Interest revives in nearly forgotten historic figure
Tuesday, October 5th, 2010
One of Philadelphia’s earliest civil rights leaders, nearly forgotten in the swirl of history, is making a comeback. Octavius Catto, a black abolitionist and athlete shot during a race riot in 1871, is the subject of a new biography. A statue may be next.
City Councilman James Kenney had been pushing for a statue to honor Catto for years. He wants to put it on the south apron of City Hall. But just as a request for artist proposals was about to go out, the economy tanked and there wasn’t any funding for it.
Now, as the economy is showing signs of improvement, a thick biography of Catto has been published. Author Murray Dubin of West Philadelphia says in 1865 Catto fought the city to allow African-Americans to ride streetcars.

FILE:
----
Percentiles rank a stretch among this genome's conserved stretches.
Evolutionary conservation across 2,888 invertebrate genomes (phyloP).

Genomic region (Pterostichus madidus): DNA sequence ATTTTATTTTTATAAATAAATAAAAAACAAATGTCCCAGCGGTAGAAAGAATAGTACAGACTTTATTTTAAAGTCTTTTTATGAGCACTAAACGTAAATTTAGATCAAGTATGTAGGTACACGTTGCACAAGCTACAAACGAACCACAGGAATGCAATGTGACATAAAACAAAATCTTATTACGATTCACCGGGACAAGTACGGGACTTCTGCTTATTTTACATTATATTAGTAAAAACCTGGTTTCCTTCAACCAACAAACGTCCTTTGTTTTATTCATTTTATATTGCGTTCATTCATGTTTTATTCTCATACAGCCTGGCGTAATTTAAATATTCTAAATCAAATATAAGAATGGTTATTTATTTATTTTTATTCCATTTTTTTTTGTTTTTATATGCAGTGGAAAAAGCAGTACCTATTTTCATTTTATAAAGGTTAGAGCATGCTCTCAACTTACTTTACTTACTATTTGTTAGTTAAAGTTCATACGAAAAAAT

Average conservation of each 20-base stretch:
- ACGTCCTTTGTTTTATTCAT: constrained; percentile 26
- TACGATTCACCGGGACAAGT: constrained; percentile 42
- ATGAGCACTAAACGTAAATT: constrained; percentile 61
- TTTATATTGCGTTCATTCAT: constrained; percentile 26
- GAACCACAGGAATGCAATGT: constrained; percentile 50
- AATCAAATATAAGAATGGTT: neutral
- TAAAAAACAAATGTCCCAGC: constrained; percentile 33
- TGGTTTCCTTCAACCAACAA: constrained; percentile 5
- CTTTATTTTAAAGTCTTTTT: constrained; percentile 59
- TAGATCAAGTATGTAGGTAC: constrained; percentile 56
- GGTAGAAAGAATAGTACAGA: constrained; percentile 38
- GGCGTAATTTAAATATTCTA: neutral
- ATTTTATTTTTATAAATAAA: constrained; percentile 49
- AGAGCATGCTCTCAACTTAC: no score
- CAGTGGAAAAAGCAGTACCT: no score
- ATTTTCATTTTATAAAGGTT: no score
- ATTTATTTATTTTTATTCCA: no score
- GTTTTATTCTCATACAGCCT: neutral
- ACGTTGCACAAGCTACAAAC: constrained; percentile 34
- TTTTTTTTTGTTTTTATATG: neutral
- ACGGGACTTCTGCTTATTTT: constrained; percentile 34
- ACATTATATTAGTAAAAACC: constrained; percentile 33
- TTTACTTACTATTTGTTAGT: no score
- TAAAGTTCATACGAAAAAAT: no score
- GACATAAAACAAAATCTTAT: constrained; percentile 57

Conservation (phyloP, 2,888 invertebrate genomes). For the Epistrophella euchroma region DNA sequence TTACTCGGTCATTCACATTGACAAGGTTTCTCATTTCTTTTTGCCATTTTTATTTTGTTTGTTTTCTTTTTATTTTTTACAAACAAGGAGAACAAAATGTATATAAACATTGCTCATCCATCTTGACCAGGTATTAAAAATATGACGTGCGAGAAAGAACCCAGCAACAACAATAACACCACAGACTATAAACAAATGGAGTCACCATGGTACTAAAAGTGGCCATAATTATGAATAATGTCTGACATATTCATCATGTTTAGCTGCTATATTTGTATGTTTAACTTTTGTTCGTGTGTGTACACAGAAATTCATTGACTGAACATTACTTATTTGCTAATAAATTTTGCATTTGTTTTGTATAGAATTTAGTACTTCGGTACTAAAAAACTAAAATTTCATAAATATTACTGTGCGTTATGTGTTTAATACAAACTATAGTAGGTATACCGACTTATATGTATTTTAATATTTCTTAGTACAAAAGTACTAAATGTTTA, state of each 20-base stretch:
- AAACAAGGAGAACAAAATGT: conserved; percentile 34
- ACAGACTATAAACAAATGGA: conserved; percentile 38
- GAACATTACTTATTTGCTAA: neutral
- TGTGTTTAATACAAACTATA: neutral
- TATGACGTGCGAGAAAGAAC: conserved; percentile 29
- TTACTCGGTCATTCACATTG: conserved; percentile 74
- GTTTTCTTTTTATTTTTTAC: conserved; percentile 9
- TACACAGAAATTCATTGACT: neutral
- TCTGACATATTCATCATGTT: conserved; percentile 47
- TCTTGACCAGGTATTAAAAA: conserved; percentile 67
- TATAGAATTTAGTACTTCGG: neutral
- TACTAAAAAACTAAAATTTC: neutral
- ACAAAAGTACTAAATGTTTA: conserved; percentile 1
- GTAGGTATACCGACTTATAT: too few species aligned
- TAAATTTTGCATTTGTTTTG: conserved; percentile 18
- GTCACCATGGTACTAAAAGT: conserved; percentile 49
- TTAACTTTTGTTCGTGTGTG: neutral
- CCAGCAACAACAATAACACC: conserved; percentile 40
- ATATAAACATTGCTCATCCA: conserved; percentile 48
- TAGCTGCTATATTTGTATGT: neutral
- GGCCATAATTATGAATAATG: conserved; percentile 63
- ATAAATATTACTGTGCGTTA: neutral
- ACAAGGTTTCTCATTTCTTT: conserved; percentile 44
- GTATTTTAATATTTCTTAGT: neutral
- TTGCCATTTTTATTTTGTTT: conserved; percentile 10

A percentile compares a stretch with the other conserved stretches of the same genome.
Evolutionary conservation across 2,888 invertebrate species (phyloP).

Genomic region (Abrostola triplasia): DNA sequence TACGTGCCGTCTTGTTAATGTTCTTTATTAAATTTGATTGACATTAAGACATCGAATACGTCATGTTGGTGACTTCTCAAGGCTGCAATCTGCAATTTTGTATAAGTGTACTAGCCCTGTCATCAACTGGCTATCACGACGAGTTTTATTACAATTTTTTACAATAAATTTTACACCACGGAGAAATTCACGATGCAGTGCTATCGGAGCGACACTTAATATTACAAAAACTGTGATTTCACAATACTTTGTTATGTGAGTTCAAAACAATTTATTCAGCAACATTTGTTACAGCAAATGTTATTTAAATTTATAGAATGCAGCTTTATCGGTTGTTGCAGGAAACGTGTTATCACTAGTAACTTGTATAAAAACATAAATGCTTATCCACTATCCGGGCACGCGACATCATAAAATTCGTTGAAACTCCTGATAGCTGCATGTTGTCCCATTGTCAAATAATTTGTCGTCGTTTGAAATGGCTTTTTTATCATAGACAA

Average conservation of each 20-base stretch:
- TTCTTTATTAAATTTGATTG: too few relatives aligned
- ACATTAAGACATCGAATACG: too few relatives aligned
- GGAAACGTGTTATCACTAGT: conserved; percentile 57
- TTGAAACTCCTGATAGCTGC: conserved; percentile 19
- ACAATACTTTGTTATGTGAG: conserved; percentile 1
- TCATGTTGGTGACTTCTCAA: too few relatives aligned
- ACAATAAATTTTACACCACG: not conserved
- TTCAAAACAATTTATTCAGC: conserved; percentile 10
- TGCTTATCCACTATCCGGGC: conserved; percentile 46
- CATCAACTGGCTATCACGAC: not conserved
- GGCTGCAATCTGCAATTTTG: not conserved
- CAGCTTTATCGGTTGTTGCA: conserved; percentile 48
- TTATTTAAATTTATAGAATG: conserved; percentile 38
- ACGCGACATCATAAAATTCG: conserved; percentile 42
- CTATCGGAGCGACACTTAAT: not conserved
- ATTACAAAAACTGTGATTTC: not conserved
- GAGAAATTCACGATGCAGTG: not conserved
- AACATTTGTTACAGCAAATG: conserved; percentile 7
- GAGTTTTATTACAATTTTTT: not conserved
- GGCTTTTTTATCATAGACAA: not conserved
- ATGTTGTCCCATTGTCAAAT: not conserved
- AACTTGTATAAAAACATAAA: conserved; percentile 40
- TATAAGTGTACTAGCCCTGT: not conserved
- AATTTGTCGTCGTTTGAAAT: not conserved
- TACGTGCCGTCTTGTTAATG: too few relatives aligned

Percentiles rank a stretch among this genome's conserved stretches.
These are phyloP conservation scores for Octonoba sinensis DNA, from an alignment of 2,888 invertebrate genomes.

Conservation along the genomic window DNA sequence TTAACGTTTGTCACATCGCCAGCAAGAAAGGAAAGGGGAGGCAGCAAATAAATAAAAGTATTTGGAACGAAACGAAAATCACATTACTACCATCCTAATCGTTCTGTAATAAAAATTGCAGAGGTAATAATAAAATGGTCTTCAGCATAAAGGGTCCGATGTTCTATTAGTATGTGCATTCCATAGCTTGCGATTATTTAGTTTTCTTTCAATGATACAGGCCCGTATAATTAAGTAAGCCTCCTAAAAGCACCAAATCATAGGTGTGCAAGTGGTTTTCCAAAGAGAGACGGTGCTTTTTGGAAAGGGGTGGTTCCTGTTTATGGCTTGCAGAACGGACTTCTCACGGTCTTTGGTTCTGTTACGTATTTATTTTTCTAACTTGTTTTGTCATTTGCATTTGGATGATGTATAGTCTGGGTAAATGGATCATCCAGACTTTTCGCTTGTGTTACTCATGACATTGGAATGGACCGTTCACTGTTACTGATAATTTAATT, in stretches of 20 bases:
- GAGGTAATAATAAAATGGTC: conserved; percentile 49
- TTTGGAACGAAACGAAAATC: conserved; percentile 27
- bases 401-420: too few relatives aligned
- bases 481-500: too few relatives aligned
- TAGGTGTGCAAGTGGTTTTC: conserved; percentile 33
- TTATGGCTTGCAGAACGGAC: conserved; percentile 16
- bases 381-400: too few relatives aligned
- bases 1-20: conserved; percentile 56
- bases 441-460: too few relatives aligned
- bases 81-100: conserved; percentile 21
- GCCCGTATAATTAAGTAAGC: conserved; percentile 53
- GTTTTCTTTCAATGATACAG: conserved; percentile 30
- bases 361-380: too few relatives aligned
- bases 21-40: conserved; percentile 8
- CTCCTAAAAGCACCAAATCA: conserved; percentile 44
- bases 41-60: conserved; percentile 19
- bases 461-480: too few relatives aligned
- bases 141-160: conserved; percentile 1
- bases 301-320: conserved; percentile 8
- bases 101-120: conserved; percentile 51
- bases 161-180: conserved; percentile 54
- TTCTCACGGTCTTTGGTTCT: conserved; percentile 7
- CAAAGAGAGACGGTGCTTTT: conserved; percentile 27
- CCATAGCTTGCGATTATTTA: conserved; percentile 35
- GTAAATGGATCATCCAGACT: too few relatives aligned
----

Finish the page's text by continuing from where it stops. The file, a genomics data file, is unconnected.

“Philadelphia, while home to more black residents than any other American city, is also very much the most Northern-Southern city in the nation,” says Dubin. “It’s in many ways a very racist city. Problems with allowing blacks on streetcars is solved in New York prior to being solved in Philadelphia.”
Statues on public land honoring African-Americans are few and far between in the city. There is a piece on Logan Circle honoring black soldiers generally. Over the summer, a small bust of Dr. Martin Luther King Jr. was unveiled at 40th and Haverford streets.